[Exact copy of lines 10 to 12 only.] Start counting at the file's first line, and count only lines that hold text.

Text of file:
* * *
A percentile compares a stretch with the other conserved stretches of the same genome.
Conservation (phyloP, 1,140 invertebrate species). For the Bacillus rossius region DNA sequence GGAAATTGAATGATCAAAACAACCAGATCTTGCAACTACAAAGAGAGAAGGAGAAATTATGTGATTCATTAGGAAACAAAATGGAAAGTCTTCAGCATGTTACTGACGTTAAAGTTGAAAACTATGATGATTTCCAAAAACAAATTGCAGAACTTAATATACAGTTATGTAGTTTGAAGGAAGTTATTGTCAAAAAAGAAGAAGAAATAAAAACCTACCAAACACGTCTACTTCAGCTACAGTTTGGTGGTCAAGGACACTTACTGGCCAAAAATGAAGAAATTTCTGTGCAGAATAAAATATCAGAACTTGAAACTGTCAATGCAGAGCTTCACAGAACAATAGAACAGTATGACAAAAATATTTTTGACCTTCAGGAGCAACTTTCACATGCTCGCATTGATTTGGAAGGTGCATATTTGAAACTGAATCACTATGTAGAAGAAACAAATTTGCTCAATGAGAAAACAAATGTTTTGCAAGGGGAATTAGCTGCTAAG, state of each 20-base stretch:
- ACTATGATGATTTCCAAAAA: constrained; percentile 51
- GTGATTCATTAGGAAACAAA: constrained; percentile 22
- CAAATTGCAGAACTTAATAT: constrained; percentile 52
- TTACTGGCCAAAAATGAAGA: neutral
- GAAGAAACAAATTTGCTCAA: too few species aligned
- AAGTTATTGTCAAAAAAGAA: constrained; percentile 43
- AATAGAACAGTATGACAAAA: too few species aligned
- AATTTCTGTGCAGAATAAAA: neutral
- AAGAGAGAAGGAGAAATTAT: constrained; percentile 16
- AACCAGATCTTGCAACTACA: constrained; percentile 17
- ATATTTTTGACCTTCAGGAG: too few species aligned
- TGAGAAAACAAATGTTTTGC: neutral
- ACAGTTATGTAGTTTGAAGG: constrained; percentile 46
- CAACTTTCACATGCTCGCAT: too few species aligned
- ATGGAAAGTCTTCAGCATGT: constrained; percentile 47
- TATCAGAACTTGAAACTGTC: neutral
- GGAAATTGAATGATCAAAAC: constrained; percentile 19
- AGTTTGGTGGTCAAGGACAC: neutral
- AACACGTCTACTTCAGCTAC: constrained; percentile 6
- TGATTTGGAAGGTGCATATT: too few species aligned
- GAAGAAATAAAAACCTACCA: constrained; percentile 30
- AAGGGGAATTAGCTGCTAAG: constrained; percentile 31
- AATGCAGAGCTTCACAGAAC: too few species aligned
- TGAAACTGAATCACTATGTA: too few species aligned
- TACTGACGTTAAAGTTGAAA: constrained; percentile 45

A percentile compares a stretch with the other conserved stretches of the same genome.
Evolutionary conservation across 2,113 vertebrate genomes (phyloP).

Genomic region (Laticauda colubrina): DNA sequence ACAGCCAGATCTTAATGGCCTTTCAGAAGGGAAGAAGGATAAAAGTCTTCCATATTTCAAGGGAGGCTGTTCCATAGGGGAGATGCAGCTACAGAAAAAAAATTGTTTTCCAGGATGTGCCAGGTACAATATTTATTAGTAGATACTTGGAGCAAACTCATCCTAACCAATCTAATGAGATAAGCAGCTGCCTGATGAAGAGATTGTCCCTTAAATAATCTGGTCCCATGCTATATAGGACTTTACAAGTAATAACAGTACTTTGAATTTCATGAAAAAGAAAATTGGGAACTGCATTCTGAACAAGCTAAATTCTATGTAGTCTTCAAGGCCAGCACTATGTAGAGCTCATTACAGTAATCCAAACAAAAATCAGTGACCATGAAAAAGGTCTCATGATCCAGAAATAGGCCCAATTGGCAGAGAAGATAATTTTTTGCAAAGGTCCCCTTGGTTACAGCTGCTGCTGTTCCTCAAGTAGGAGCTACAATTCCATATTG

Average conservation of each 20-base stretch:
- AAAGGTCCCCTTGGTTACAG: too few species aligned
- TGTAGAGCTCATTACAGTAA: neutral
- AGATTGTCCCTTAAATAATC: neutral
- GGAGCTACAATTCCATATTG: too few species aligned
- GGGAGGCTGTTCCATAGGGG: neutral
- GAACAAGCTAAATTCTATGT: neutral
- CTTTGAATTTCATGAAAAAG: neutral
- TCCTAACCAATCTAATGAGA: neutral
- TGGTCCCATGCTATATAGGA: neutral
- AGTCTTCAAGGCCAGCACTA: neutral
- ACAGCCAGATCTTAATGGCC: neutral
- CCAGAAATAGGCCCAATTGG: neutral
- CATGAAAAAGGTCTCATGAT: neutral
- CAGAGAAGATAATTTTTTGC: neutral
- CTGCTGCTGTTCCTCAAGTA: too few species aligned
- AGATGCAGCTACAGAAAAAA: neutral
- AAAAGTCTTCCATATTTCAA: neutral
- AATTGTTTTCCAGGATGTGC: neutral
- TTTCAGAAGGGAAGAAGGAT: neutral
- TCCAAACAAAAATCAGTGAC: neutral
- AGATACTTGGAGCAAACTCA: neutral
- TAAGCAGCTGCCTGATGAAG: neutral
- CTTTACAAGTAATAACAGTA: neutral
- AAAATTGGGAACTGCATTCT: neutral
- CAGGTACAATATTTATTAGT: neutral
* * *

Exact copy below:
- AATTTCTGTGCAGAATAAAA: neutral
- AAGAGAGAAGGAGAAATTAT: constrained; percentile 16
- AACCAGATCTTGCAACTACA: constrained; percentile 17